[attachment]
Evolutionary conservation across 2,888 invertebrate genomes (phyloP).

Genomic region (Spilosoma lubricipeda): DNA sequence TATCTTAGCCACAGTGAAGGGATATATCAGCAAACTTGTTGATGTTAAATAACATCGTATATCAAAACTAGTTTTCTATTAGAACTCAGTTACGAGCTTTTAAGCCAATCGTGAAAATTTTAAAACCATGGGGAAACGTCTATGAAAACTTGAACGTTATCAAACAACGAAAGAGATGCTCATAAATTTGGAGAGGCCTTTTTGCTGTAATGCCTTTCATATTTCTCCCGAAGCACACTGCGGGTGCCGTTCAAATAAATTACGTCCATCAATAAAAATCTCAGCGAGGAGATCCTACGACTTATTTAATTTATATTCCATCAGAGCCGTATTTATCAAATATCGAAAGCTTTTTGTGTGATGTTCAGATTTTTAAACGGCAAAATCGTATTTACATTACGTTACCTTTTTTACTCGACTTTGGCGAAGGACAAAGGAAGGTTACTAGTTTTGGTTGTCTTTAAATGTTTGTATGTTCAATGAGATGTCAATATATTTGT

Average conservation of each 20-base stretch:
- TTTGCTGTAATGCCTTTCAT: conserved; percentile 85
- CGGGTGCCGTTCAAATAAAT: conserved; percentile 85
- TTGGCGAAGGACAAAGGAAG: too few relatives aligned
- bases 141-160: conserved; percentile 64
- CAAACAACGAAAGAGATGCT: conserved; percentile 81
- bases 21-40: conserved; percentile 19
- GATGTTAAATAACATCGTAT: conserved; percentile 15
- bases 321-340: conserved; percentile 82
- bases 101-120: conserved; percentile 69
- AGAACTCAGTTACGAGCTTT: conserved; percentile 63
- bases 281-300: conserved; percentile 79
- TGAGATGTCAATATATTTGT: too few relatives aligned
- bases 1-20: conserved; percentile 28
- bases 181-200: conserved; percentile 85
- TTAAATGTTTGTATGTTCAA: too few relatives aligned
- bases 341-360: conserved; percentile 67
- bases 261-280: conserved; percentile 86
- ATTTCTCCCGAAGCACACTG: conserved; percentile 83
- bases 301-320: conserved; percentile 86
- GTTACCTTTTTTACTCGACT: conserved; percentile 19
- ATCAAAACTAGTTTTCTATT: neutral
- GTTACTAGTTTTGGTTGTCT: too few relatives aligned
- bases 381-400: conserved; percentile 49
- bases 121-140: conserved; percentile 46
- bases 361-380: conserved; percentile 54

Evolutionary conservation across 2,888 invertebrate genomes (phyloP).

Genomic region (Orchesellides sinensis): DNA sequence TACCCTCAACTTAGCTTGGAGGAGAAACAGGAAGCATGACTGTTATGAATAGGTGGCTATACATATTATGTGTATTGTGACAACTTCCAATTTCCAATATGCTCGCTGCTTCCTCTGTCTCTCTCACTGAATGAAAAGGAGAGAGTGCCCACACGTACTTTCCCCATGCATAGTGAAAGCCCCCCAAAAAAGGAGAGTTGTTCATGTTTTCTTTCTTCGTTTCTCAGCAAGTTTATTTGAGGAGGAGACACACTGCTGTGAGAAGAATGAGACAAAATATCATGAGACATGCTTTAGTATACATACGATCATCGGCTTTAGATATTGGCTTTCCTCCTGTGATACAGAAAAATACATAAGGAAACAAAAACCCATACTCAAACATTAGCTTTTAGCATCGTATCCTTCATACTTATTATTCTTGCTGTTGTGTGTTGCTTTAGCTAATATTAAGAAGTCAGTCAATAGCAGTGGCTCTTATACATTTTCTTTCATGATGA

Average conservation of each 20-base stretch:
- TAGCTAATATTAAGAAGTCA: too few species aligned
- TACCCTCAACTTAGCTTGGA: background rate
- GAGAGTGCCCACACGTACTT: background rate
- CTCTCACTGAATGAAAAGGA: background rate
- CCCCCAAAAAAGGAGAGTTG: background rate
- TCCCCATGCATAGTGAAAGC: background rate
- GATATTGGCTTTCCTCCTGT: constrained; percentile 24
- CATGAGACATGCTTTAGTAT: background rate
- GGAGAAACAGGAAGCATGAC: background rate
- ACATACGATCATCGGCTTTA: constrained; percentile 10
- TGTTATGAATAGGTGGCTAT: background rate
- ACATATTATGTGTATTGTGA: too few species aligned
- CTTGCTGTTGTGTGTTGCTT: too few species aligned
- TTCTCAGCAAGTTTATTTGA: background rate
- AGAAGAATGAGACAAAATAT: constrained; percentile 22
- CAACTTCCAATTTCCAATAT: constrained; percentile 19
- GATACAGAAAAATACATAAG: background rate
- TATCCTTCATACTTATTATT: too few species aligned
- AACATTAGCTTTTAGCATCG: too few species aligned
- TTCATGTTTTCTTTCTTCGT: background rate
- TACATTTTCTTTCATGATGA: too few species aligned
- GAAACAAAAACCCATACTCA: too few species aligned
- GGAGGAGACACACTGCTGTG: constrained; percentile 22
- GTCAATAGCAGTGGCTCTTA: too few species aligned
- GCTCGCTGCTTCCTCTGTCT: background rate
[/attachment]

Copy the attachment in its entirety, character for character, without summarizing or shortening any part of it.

Evolutionary conservation across 2,888 invertebrate genomes (phyloP).

Genomic region (Spilosoma lubricipeda): DNA sequence TATCTTAGCCACAGTGAAGGGATATATCAGCAAACTTGTTGATGTTAAATAACATCGTATATCAAAACTAGTTTTCTATTAGAACTCAGTTACGAGCTTTTAAGCCAATCGTGAAAATTTTAAAACCATGGGGAAACGTCTATGAAAACTTGAACGTTATCAAACAACGAAAGAGATGCTCATAAATTTGGAGAGGCCTTTTTGCTGTAATGCCTTTCATATTTCTCCCGAAGCACACTGCGGGTGCCGTTCAAATAAATTACGTCCATCAATAAAAATCTCAGCGAGGAGATCCTACGACTTATTTAATTTATATTCCATCAGAGCCGTATTTATCAAATATCGAAAGCTTTTTGTGTGATGTTCAGATTTTTAAACGGCAAAATCGTATTTACATTACGTTACCTTTTTTACTCGACTTTGGCGAAGGACAAAGGAAGGTTACTAGTTTTGGTTGTCTTTAAATGTTTGTATGTTCAATGAGATGTCAATATATTTGT

Average conservation of each 20-base stretch:
- TTTGCTGTAATGCCTTTCAT: conserved; percentile 85
- CGGGTGCCGTTCAAATAAAT: conserved; percentile 85
- TTGGCGAAGGACAAAGGAAG: too few relatives aligned
- bases 141-160: conserved; percentile 64
- CAAACAACGAAAGAGATGCT: conserved; percentile 81
- bases 21-40: conserved; percentile 19
- GATGTTAAATAACATCGTAT: conserved; percentile 15
- bases 321-340: conserved; percentile 82
- bases 101-120: conserved; percentile 69
- AGAACTCAGTTACGAGCTTT: conserved; percentile 63
- bases 281-300: conserved; percentile 79
- TGAGATGTCAATATATTTGT: too few relatives aligned
- bases 1-20: conserved; percentile 28
- bases 181-200: conserved; percentile 85
- TTAAATGTTTGTATGTTCAA: too few relatives aligned
- bases 341-360: conserved; percentile 67
- bases 261-280: conserved; percentile 86
- ATTTCTCCCGAAGCACACTG: conserved; percentile 83
- bases 301-320: conserved; percentile 86
- GTTACCTTTTTTACTCGACT: conserved; percentile 19
- ATCAAAACTAGTTTTCTATT: neutral
- GTTACTAGTTTTGGTTGTCT: too few relatives aligned
- bases 381-400: conserved; percentile 49
- bases 121-140: conserved; percentile 46
- bases 361-380: conserved; percentile 54

Evolutionary conservation across 2,888 invertebrate genomes (phyloP).

Genomic region (Orchesellides sinensis): DNA sequence TACCCTCAACTTAGCTTGGAGGAGAAACAGGAAGCATGACTGTTATGAATAGGTGGCTATACATATTATGTGTATTGTGACAACTTCCAATTTCCAATATGCTCGCTGCTTCCTCTGTCTCTCTCACTGAATGAAAAGGAGAGAGTGCCCACACGTACTTTCCCCATGCATAGTGAAAGCCCCCCAAAAAAGGAGAGTTGTTCATGTTTTCTTTCTTCGTTTCTCAGCAAGTTTATTTGAGGAGGAGACACACTGCTGTGAGAAGAATGAGACAAAATATCATGAGACATGCTTTAGTATACATACGATCATCGGCTTTAGATATTGGCTTTCCTCCTGTGATACAGAAAAATACATAAGGAAACAAAAACCCATACTCAAACATTAGCTTTTAGCATCGTATCCTTCATACTTATTATTCTTGCTGTTGTGTGTTGCTTTAGCTAATATTAAGAAGTCAGTCAATAGCAGTGGCTCTTATACATTTTCTTTCATGATGA

Average conservation of each 20-base stretch:
- TAGCTAATATTAAGAAGTCA: too few species aligned
- TACCCTCAACTTAGCTTGGA: background rate
- GAGAGTGCCCACACGTACTT: background rate
- CTCTCACTGAATGAAAAGGA: background rate
- CCCCCAAAAAAGGAGAGTTG: background rate
- TCCCCATGCATAGTGAAAGC: background rate
- GATATTGGCTTTCCTCCTGT: constrained; percentile 24
- CATGAGACATGCTTTAGTAT: background rate
- GGAGAAACAGGAAGCATGAC: background rate
- ACATACGATCATCGGCTTTA: constrained; percentile 10
- TGTTATGAATAGGTGGCTAT: background rate
- ACATATTATGTGTATTGTGA: too few species aligned
- CTTGCTGTTGTGTGTTGCTT: too few species aligned
- TTCTCAGCAAGTTTATTTGA: background rate
- AGAAGAATGAGACAAAATAT: constrained; percentile 22
- CAACTTCCAATTTCCAATAT: constrained; percentile 19
- GATACAGAAAAATACATAAG: background rate
- TATCCTTCATACTTATTATT: too few species aligned
- AACATTAGCTTTTAGCATCG: too few species aligned
- TTCATGTTTTCTTTCTTCGT: background rate
- TACATTTTCTTTCATGATGA: too few species aligned
- GAAACAAAAACCCATACTCA: too few species aligned
- GGAGGAGACACACTGCTGTG: constrained; percentile 22
- GTCAATAGCAGTGGCTCTTA: too few species aligned
- GCTCGCTGCTTCCTCTGTCT: background rate